A Three Bookmark Novel
Before you sit down to sit down to read Jacques Roubaud’s The Great Fire of London, make sure you have three bookmarks – one to maintain your place in the Story and the others to make it easier to flip to the Interpolations and Bifurcations when required. The Great Fire of London (Dalkey Archive Press, 1991, but originally published in France in 1989) is a memoir, a ritualistic act of remembering and forgetting following the death of Roubaud’s wife Alix, a photographer. Roubaud, a member of the Oulipo group of writers, is also a professor of mathematics, as every reader of this book will discover.
The Story begins with a photograph taken in a Fez hotel room. The photograph depicts an empty white wall and two framed objects: an indistinct rectangular image and a square mirror that seems to reflect nothing more than another empty wall. Although we can’t determine the contents of the tiny image we are told it is a picture of Fez; in fact, we are told it is a scene that looks much like what one would see if one looked outside a nearby window. Roubaud equates this photograph to his writing, which gives “rise to nothing but an image inside the image of memory.”
As a way of coping with himself after Alix’s death, Roubaud set himself the cathartic ritual of writing daily at dawn. These entries form the Story, precise and minutely detailed descriptions of daily experiences – making coffee, making jelly, listening to delivery trucks in the street below, conducting his research into the poetry of the troubadours – as well as recollections from his past. There is also a great deal of writing about the act of writing and on the structure of the very novel that one is in the midst of reading. For Roubaud, the process of writing, of translating his life into marks on the pages of notebooks “involves, in fact, a destruction” – the destruction of meaning, the stripping away of emotions. It’s a way of moving forward in the face of unfathomable loss (“my answer to the demons”). But over the course of this book (which he says took something like nineteen years to complete), there is, in fact, an ongoing and unresolved struggle between his desire to evade emotion through intense observation and and his all too human need to re-experience emotion. In contrast to the rigorous strategy governing the Story, the Interpolations and Bifurcations (which comprise half the book) are extended digressions and “parallel expositions,” interjections that often lead to powerfully emotional passages and moments of harrowing loss.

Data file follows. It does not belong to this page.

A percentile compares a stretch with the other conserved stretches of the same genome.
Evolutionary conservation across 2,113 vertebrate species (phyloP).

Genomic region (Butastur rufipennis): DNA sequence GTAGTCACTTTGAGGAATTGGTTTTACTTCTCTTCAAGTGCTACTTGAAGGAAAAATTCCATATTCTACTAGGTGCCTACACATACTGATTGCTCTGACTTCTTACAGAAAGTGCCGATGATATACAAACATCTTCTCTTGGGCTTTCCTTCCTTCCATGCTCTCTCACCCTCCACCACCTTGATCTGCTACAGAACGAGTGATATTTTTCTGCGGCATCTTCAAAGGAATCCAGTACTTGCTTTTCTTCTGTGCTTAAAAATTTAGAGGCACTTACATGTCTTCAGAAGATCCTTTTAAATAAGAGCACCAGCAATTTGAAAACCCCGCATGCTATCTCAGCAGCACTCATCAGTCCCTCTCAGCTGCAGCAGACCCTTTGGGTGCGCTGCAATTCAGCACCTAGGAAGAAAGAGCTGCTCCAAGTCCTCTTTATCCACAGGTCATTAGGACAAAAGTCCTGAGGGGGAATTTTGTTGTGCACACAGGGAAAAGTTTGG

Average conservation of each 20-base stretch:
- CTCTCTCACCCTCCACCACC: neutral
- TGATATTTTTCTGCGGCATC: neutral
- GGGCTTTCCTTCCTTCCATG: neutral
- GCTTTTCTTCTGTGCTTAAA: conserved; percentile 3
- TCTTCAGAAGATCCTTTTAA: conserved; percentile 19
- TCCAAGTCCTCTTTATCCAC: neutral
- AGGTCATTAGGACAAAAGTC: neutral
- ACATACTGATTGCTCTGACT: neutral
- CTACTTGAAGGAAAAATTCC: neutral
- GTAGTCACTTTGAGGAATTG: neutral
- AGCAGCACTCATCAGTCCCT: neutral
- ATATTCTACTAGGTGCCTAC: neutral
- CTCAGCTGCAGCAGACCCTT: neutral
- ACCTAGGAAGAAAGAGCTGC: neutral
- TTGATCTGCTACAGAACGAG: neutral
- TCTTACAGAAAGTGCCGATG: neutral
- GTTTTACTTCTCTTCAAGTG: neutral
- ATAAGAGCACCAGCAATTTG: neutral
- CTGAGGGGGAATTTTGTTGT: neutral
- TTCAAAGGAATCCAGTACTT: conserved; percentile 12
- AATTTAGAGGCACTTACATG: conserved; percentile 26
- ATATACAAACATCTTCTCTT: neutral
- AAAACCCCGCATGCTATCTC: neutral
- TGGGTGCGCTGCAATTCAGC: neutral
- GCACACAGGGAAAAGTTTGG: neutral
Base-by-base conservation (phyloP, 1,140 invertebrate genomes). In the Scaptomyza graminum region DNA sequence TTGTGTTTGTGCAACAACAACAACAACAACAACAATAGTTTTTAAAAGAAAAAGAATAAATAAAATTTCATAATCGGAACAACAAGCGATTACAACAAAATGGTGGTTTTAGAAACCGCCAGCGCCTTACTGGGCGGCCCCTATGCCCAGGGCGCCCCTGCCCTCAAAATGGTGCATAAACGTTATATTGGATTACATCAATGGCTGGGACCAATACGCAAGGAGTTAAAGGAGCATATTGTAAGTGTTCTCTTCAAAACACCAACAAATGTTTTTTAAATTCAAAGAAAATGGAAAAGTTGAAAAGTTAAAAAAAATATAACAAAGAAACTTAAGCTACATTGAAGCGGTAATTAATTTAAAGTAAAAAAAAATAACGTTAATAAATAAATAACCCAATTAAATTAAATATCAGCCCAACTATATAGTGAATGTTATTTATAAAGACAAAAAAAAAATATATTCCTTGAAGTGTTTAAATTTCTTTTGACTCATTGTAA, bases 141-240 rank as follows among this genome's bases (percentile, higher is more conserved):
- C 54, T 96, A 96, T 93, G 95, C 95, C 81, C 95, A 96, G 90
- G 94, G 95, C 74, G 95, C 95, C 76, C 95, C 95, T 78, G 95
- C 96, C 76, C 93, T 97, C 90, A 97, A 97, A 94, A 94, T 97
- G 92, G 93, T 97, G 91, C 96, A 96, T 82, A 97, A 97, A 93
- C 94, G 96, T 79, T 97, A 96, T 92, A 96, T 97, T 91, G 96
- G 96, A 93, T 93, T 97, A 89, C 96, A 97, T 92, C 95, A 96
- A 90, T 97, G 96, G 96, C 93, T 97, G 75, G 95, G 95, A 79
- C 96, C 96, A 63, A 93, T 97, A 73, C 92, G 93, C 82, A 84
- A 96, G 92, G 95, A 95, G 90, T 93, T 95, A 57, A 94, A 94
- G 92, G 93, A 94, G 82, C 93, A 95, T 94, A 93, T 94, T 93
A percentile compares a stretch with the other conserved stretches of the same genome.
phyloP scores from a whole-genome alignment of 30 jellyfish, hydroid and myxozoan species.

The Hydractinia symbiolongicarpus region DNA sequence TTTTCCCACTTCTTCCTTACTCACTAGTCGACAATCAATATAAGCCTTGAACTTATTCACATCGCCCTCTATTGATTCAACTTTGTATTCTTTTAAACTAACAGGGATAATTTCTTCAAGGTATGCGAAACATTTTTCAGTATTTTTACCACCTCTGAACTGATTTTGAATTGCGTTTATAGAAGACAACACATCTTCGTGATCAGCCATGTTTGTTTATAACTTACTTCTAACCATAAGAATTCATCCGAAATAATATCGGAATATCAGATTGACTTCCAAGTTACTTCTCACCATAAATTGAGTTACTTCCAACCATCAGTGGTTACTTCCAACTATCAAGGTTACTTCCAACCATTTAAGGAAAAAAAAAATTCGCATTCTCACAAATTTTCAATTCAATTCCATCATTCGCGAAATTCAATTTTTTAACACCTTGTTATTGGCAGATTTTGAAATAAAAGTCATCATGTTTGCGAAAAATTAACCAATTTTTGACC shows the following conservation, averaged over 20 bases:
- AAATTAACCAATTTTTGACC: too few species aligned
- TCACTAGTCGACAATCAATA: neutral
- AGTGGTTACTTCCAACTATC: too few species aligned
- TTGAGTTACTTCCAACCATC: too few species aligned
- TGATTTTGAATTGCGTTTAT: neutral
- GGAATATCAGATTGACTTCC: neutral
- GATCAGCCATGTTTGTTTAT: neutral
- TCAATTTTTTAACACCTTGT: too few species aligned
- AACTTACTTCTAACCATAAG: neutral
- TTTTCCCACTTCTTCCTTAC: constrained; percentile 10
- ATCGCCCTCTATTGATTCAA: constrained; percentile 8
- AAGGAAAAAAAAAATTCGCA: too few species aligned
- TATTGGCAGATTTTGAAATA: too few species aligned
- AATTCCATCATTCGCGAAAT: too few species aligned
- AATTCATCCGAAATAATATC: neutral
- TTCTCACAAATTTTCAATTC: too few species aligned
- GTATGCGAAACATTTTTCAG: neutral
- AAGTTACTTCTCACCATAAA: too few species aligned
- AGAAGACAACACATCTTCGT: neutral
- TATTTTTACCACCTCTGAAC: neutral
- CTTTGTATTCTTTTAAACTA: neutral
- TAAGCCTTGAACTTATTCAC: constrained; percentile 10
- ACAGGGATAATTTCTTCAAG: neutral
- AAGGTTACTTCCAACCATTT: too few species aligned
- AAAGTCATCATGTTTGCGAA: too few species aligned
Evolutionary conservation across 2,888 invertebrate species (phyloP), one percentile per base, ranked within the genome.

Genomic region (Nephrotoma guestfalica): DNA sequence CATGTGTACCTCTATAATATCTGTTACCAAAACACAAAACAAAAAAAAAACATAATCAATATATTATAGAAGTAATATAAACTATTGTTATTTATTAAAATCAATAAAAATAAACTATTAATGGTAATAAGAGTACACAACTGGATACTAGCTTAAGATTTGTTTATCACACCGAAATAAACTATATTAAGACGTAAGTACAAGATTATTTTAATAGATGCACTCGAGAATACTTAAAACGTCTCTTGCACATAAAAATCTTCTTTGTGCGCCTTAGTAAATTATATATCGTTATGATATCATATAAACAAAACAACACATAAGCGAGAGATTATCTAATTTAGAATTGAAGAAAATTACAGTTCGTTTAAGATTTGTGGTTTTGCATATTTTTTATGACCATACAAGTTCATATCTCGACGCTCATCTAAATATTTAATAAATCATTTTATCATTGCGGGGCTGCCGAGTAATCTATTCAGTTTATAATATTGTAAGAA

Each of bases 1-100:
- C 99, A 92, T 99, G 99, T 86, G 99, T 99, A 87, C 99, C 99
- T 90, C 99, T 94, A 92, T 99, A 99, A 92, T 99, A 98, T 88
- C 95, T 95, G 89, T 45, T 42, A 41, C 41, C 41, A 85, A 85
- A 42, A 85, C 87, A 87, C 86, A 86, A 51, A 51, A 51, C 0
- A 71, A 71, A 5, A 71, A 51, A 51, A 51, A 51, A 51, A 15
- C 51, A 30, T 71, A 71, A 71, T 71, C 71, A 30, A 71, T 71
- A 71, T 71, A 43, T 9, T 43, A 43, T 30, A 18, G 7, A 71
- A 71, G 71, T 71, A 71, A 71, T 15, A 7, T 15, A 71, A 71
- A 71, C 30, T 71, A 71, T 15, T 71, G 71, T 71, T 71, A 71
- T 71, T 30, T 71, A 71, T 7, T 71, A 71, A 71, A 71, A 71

The Great Fire of London is an intensely self-examining novel that requires patience and a little forbearance. Roubaud’s radical “prose of memory” makes great demands on the reader, who is given no direct path forward.
I write, basically, in imitation of a novel, in part borrowing its form, a treatise of memory; but with this particular qualification, that it is a treatise reduced to an account of a unique experience, with its own protocol and specific mode of restitution…
…where genuine novel prose adds and selects (drastically) voices, anecdotes, and gestures to sustain the progression of its sentences, paragraphs, chapters, the prose of memory stops and starts almost with each element (sentences, paragraphs, chapters; paragraphs especially) in the daily insular life of its composition. For contemplation cannot aim to convince the reader, nor lead him off into the labyrinth of the tale. It offers nothing.